- - Thursday, January 19, 2023

If it wasn’t clear before, after last week’s tepid meeting of the North American Leaders Summit between the leaders of the U.S., Mexico and Canada, colloquially known as the “Three Amigos” summit, the counterdrug relationship between the U.S. and Mexico is on ice.

While some U.S. officials and drug watchers had hoped for a breakthrough in counterdrug cooperation following the arrest of Sinaloa Cartel leader Ovidio Guzman just days before the summit, there appears to have been little progress bridging the ever-widening gap between the U.S. and Mexico. In the official readout from the summit, the countries made vague promises to “coordinate actions and strategies to combat arms and drug trafficking, as well as trafficking in persons” — which amounts to a big nothing burger.

At the start of the summit, in a sign of things to come, Mexican President Andres Manuel Lopez Obrador criticized the U.S. for its “abandonment … disdain … and … forgetfulness for Latin America and the Caribbean,” citing a lack of investment in the region for more than half a century. President Biden pushed back, noting that the “United States provides more foreign aid than every other country … in the world” and does not have the luxury of having only one focus. Still, Mr. Lopez Obrador has a point.

The U.S. has long neglected its “near abroad,” expending far more time, money and energy in recent years on other far-flung regions, despite the growing threats next door. That lack of attention has set the conditions for the current lack of cooperation.

The Biden administration should remain open to improved relations with the Mexican government. Still, in light of Mr. Lopez Obrador’s most recent recalcitrance, it is time for the U.S. to acknowledge that it must work around Mexico to combat the drug trade. Only we can get ourselves out of this mess.

What steps can the U.S. take independent of Mexico to help tackle the ongoing drug crisis? Some have suggested that designating Mexican cartels foreign terrorist organizations and labeling synthetic drugs such as fentanyl and methamphetamine as weapons of mass destruction would provide U.S. government agencies more tools to attack the cartels. These moves, however, would be mostly symbolic — the U.S. already has broad authority to issue sanctions, freeze assets, and bar entry into the country under the Foreign Narcotics Kingpin Designation Act — and could further complicate anti-drug efforts.

For example, how would the U.S. determine who qualifies as a terrorist under these new provisions? Would violent street gangs working in cahoots with Mexican cartels be subject to new federal terrorism laws? Would every drug trafficking case suddenly become a terrorism case? These are just a few of the thorny issues that would emerge from such a designation.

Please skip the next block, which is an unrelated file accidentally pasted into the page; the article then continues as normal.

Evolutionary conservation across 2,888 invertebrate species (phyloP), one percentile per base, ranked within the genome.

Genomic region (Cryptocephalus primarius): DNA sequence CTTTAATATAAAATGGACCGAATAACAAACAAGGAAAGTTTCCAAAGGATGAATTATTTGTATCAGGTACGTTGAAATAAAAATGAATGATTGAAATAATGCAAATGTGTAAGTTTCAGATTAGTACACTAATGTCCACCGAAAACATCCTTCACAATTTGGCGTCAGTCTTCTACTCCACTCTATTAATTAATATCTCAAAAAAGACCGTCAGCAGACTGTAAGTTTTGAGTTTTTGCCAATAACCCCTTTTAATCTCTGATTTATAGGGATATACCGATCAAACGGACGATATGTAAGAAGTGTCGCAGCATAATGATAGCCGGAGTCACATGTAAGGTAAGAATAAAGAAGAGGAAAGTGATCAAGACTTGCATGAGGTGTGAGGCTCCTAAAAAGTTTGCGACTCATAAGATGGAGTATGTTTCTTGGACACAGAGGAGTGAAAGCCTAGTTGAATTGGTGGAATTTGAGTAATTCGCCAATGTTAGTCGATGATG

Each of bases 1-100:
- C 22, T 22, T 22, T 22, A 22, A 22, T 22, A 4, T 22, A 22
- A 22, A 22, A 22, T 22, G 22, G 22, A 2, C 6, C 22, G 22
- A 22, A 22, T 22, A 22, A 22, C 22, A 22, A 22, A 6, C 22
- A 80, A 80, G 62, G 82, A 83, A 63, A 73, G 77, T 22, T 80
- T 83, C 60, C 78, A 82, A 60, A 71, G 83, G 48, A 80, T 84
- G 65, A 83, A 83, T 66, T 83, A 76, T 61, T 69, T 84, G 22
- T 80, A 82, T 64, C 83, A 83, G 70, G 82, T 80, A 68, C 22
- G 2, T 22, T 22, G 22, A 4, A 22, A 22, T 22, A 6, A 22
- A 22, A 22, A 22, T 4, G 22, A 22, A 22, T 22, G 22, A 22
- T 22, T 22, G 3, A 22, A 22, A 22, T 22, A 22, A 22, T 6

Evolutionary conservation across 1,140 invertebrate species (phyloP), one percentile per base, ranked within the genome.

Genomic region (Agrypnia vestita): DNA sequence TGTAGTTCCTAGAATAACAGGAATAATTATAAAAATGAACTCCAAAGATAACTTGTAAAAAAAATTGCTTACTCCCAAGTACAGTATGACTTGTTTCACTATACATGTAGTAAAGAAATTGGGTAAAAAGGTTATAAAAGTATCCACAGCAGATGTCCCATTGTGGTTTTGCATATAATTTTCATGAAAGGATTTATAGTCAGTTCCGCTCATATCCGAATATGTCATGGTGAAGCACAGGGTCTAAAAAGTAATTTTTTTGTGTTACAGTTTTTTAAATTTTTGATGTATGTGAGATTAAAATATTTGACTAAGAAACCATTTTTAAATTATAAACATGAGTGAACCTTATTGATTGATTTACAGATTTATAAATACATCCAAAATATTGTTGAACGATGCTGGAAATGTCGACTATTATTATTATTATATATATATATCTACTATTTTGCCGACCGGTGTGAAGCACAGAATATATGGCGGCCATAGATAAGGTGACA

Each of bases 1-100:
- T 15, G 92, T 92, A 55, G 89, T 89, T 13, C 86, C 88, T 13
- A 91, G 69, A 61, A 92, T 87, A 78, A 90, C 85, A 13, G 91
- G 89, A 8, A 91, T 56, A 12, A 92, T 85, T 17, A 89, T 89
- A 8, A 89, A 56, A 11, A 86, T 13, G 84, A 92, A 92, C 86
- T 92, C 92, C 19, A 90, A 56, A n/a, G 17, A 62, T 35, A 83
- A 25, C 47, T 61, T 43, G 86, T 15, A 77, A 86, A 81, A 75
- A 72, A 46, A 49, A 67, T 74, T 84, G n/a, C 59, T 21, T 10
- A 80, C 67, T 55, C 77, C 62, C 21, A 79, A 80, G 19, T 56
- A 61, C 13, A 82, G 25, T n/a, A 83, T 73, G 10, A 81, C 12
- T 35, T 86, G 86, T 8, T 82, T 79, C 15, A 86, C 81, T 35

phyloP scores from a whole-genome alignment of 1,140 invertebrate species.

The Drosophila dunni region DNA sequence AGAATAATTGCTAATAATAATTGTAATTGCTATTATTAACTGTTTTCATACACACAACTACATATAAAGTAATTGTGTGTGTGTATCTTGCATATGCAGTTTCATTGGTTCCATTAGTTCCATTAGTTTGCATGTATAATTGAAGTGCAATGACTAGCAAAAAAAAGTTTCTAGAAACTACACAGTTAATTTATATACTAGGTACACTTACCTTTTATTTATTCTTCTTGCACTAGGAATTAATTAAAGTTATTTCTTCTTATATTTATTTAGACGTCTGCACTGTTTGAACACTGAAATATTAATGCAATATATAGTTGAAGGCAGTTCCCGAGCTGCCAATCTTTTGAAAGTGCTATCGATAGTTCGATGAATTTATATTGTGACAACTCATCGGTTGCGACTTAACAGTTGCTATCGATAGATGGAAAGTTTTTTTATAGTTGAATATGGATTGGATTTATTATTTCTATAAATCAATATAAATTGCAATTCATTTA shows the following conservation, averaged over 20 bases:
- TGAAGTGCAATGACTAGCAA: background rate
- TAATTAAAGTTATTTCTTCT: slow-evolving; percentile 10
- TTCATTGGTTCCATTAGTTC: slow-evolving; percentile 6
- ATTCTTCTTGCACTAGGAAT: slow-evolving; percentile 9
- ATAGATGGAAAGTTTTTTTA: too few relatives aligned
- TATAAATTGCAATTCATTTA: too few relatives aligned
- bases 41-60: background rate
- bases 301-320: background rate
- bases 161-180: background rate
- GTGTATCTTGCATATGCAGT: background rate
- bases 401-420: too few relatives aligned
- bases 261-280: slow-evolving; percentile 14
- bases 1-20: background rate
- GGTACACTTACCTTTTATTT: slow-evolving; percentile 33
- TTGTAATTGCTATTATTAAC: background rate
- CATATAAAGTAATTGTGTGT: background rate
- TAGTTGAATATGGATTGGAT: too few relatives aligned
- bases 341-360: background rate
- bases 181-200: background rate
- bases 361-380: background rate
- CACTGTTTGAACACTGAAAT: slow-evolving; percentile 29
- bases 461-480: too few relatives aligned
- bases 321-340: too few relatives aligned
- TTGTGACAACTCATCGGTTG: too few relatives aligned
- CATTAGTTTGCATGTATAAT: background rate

The truth is that U.S. law enforcement already has powerful laws on the books that enable them to aggressively pursue drug trafficking organizations operating around the world. What it really needs is more resources and strategic guidance.

U.S. law enforcement agencies, like the military, have struggled to recruit and retain adequate staff. While funding for drug control has increased modestly in recent years, it is insufficient to meet today’s unprecedented challenges. And while law enforcement knows the threat better than anyone, it has been slow to adapt to the explosion of cheap and potent synthetic drugs like fentanyl. With over 108,000 Americans dying from drug overdoses in the last 12 months alone, there is no time to lose.

The U.S. drug crisis requires “all hands on deck.” While law enforcement agencies like the Drug Enforcement Administration and Customs and Border Protection are primarily responsible for reducing the drug supply, every agency across the federal government should be racing to contribute solutions. Just as the U.S. military has pivoted to China, declaring it the “pacing challenge” to U.S. national security, U.S. law enforcement and supporting agencies must urgently pivot their resources to Mexico (recognizing that China also plays a critical role in the U.S. drug crisis).

The U.S. must exercise all its authorities to bring the Mexican cartels to heel, for example, by significantly increasing the number of kingpin designations and sanctions against cartel members, surging law enforcement personnel to the border and other drug trafficking hubs across the U.S., fielding innovative technologies to stop drugs from entering the U.S. through the southwestern border and other points of entry, and improving information sharing and collaboration across all levels of government to strengthen the domestic response to drug trafficking.

As the summit came to a close, Mr. Biden tried to strike a positive tone, noting that “in today’s interconnected world … we cannot wall ourselves off from shared problems.” Drug trafficking certainly qualifies. But absent a shared commitment from Mexico to take meaningful action against the drug cartels, the U.S. may have no choice but to go it alone.

• Jim Crotty is the former deputy chief of staff at the Drug Enforcement Administration.

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